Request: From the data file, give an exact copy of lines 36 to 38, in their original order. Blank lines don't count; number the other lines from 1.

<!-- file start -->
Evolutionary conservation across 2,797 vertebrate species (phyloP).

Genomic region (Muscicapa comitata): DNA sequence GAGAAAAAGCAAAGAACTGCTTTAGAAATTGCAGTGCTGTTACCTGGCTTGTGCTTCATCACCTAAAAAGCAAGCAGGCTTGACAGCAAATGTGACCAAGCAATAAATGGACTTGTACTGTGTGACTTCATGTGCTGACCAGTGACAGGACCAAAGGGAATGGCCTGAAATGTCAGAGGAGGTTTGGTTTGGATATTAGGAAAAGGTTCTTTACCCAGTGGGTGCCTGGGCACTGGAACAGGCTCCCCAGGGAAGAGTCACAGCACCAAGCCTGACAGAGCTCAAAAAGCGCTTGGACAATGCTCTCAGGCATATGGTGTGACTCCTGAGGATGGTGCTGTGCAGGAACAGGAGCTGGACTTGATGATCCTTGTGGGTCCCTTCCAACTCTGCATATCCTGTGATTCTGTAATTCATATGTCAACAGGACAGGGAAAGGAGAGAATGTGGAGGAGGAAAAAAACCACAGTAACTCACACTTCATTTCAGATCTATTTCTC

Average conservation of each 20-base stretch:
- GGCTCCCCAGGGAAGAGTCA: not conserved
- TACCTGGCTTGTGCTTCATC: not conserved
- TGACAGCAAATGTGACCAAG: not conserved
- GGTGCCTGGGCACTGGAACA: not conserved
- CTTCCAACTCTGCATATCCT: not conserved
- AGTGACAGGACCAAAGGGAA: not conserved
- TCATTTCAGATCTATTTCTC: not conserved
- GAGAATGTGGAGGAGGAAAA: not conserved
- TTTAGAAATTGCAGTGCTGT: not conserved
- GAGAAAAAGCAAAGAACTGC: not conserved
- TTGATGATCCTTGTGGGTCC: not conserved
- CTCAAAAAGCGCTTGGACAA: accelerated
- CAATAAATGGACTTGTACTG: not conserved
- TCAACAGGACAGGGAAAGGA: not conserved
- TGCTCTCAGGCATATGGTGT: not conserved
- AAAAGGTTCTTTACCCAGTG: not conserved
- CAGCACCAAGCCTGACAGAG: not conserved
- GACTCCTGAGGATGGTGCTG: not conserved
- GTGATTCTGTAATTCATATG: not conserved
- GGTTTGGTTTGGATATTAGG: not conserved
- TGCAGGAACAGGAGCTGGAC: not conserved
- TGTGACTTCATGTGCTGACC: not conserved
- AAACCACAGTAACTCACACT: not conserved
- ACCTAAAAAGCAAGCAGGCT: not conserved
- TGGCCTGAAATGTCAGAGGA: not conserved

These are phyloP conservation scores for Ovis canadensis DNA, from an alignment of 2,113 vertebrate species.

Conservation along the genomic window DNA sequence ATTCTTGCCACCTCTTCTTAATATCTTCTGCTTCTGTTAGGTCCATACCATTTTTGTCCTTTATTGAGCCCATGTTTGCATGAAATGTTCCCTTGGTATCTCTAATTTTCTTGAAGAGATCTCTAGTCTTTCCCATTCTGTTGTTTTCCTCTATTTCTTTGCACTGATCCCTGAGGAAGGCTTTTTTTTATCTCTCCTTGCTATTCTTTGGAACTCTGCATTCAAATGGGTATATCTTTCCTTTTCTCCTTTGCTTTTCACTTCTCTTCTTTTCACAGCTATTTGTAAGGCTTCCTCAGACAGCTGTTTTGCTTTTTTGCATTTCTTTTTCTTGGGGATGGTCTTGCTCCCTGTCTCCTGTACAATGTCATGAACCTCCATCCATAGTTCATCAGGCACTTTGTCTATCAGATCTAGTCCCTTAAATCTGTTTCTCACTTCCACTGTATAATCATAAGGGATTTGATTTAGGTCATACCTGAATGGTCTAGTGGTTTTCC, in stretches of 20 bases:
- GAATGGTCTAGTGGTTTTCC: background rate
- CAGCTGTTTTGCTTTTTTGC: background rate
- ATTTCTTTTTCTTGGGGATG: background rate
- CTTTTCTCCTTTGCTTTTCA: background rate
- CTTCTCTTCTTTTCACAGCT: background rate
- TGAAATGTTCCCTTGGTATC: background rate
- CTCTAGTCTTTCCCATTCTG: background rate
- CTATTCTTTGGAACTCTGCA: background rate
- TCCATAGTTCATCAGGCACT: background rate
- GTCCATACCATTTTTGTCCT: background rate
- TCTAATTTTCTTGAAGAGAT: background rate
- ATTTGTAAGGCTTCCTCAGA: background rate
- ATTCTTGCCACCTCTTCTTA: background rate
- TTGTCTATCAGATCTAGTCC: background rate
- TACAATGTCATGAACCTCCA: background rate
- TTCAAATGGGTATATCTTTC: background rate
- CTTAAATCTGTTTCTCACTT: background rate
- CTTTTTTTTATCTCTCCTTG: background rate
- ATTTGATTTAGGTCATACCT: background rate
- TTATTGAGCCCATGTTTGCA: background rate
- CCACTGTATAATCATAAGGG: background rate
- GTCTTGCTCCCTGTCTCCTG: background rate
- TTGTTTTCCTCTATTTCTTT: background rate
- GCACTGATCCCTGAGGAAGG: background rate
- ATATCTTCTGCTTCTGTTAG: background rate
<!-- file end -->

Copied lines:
- TGAAATGTTCCCTTGGTATC: background rate
- CTCTAGTCTTTCCCATTCTG: background rate
- CTATTCTTTGGAACTCTGCA: background rate